PhRMA and the Opiod Crisis

Madeline Hiebel

Associate

Aegis Compliance & Ethics Center, LLP

PhRMA and the Opiod Crisis

Current State of the Crisis

President Donald Trump recently declared the opioid crisis, the deadliest drug epidemic in the United States’ history, a public health emergency. With upwards of 100 million users and the addictive nature of opioids, the prescription and regulation of the drugs must be scrutinized and under strict control. The Pharmaceutical Research and Manufacturers of America (“PhRMA”) is one of the organizations committed to re-establishing regulations to combat the crisis and this article explains their efforts.

The Present Crisis

According to the National Survey of Drug Use and Health, in 2015, over 97.5 million Americans used or misused prescription medication. Fentanyl, over prescription, online pharmacies, and the increasing difficulty of enforcement agencies’ ability to condemn non-compliant prescribers are a few of the causes behind the crisis.  One side of the debate, large pharmaceutical companies argue for the benefits of high prescription usage as an indication of a high volume of patients who can access proper care and medication. However, both the providers and the pharma companies must understand when public safety requires certain safeguards to ensure that the medication’s benefits outweighs its risk.

Who Is PhRMA?

Formed in 1958, PhRMA is the pharmaceutical industry’s lobbying arm and represents the country’s leading biopharmaceutical researchers and biotechnology companies. They work closely with the President’s Commission on Combating Drug Addiction/Opioid Crisis, the National Institutes of Health (“NIH”) and the Food and Drug Administration (“FDA”), in a private-partnership. Currently, PhRMA seeks the development of a non-opioid, non-addictive pain medication for long-term addiction recovery. In addition, PhRMA just announced their support for a 7-day script limit on opioid medicines for acute pain. All too often providers prescribe patients a 30-day supply of opioid pills for minor treatments or short-term pain. Overprescribing runs a high risk of new patient-dependence or the resale of excess pills into the wrong hands.

In response to an investigation by the Washington Post and 60 minutes which uncovered the truth behind the 2016 Ensuring Patient Access and Effective Drug Enforcement Act, PhRMA has announced their support behind the Opioid Immediate Suspension Act of 2017. This bill would repeal the 2016 law which weakened the Drug Enforcement Administration’s (“DEA”s) ability to crackdown on non-compliance within the drug industry. It aims to re-establish the previous threshold for the DEA to act, giving it regulatory power the agency has lacked since 1970. “We need to ensure the [DEA] has sufficient controls and authorities in place to prevent illicit diversion of controlled substances.” said PhRMA CEO Stephen Ubl.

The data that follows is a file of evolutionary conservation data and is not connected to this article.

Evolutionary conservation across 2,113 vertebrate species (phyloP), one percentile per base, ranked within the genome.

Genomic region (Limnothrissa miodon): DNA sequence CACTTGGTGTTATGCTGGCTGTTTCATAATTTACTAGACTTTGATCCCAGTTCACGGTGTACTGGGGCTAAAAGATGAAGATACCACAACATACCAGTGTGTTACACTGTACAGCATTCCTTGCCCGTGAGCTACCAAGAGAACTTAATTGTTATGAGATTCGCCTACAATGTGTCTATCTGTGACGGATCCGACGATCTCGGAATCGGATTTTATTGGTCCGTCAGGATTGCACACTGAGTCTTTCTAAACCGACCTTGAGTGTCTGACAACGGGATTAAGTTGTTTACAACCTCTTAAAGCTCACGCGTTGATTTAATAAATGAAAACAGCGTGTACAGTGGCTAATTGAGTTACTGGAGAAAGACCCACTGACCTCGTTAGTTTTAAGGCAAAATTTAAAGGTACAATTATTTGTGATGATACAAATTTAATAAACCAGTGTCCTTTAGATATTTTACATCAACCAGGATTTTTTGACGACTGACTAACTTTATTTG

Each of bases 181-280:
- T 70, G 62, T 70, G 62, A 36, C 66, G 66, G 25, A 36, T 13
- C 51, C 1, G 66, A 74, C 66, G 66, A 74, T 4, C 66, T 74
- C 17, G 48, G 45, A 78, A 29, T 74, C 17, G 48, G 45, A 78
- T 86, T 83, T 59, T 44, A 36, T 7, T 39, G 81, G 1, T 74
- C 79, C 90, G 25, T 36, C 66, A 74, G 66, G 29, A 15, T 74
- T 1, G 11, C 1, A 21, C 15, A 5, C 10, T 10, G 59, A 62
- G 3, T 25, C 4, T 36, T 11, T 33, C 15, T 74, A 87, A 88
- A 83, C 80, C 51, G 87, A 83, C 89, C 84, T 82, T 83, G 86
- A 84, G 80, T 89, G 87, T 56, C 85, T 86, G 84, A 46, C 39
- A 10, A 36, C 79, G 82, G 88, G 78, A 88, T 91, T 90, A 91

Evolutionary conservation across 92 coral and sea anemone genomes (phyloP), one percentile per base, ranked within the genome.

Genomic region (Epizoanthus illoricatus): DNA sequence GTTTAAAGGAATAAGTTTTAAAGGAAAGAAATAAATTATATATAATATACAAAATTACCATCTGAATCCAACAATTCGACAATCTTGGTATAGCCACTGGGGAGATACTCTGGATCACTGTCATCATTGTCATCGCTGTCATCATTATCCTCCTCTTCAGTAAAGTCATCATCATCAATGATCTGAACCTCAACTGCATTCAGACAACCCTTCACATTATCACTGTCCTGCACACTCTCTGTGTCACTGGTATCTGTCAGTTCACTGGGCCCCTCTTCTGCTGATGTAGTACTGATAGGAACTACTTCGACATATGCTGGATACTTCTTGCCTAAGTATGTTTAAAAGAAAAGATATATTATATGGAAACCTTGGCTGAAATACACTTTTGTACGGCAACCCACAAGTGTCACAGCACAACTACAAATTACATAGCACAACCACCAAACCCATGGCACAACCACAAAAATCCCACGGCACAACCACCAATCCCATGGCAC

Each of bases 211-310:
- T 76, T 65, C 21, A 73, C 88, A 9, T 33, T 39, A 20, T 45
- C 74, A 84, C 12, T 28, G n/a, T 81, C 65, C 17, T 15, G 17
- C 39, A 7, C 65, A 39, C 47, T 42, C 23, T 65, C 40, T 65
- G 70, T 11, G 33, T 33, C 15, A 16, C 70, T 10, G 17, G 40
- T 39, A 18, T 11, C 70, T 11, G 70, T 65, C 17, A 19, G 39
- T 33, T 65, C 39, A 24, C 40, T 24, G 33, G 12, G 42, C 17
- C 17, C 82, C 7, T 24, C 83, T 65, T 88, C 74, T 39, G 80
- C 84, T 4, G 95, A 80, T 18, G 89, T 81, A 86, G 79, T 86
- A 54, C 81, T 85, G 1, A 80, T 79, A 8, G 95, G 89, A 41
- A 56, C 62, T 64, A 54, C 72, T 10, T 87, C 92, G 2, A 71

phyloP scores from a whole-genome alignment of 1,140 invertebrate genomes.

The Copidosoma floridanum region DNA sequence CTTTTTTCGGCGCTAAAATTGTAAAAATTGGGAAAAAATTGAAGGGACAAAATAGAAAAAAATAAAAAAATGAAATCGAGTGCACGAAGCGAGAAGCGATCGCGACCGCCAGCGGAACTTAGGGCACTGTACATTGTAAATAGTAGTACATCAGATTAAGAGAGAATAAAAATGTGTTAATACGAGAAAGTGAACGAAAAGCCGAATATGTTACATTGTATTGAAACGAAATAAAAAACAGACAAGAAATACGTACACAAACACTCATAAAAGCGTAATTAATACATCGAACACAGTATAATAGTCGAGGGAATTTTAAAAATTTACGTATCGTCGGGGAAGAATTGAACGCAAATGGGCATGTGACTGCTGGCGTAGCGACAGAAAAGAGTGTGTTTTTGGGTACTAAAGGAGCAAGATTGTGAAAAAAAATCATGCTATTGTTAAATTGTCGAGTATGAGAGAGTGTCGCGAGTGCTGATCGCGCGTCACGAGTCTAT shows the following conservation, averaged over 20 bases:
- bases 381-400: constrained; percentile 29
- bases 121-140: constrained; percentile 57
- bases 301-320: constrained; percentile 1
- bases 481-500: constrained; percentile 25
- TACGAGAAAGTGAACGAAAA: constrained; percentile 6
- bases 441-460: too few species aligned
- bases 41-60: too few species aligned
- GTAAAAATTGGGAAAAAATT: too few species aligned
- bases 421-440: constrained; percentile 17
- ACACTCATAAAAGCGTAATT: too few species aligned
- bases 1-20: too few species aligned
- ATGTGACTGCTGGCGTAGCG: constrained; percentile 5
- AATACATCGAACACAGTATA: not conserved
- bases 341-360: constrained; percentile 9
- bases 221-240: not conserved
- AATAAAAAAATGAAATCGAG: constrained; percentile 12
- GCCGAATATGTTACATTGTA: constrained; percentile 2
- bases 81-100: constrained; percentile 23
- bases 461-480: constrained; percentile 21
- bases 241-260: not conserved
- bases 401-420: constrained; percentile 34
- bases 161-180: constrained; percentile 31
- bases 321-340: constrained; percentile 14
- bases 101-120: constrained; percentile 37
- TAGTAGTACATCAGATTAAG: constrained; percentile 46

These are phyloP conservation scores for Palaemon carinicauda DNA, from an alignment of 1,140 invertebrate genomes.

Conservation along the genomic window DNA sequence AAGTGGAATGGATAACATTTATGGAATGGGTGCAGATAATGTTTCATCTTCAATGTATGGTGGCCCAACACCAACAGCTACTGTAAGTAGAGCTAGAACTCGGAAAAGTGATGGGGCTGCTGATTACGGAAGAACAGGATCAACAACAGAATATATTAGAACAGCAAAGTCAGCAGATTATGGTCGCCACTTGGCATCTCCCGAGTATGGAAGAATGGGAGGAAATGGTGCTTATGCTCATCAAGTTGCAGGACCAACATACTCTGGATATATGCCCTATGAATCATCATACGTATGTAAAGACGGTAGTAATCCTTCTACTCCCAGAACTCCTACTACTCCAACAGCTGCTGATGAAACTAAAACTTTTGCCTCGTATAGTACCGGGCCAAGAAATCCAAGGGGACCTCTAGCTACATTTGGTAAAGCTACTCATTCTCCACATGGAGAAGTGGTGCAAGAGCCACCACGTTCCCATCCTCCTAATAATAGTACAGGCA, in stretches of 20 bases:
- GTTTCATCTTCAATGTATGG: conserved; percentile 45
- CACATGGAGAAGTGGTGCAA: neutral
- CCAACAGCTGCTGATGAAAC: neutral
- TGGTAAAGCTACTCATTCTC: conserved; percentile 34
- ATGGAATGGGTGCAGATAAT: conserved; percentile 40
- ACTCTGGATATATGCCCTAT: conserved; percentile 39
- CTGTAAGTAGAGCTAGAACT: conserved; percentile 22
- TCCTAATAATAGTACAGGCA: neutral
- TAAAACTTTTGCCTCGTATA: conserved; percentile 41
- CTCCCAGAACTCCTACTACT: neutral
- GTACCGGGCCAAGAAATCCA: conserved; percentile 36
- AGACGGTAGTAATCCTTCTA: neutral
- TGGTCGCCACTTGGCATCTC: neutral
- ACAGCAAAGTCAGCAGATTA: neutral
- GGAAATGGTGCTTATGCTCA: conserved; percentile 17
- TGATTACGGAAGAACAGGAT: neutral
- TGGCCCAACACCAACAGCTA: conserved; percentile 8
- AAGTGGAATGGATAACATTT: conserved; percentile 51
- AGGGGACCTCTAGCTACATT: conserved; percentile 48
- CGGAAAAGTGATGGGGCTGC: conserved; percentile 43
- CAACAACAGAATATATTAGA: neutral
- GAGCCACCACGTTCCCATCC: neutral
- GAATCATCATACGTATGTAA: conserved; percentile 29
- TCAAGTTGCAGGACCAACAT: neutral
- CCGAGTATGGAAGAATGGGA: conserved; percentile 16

The Ensuring Patient Access and Effective Drug Enforcement Act of 2016

The Washington Post revealed that the drug industry spent $102 million dollars lobbying congress from 2014 to 2016 on what many refer to as a “more industry-friendly law”. The Act then passed unanimously in the House and Senate, disarming the DEA’s ability to freeze skeptical shipments (overprescribed shipments or shipments sold to pharmacies associated with the black market). Joseph T. Rannazzisi, the head of the DEA’s division responsible for regulating drug industry, states, “The drug industry, the manufacturers, wholesalers, distributors, and chain drugstores, have an influence over Congress that has never been seen before… to get Congress to pass a bill to protect their interests in the height of an opioid epidemic just shows how much influence they have.”

The Act requires the DEA to prove the pharmaceutical company’s actions portray “a substantial likelihood of an immediate threat” which is a much more involved requirement than the 1970 law that allowed freezing shipments which suggested an “imminent danger” to the community. One of the first lines of defense should be preventing the pills from reaching abusers and the DEA must be able to intervene in drug distribution. To succeed, the DEA will need the full-support of Congress and the power to combat drug companies that are non-compliant and who supply pharmacies with unusually large orders of medications while failing to report skeptical orders – especially to those known to have ties with the black market.

PhRMA’s support for repealing the law and supporting 7-day prescriptions brings additional attention to the need for action. Additional congressmen and women have followed PhRMA’s lead by announcing their support for the repeal. Of course, the crisis cannot be attributed solely to pharma companies and their oversight of over prescription. However, equipping the DEA and additional enforcement agencies with the resources required to hold drug companies accountable and ensuring physicians comply with the law is a step in the right direction.

 

 

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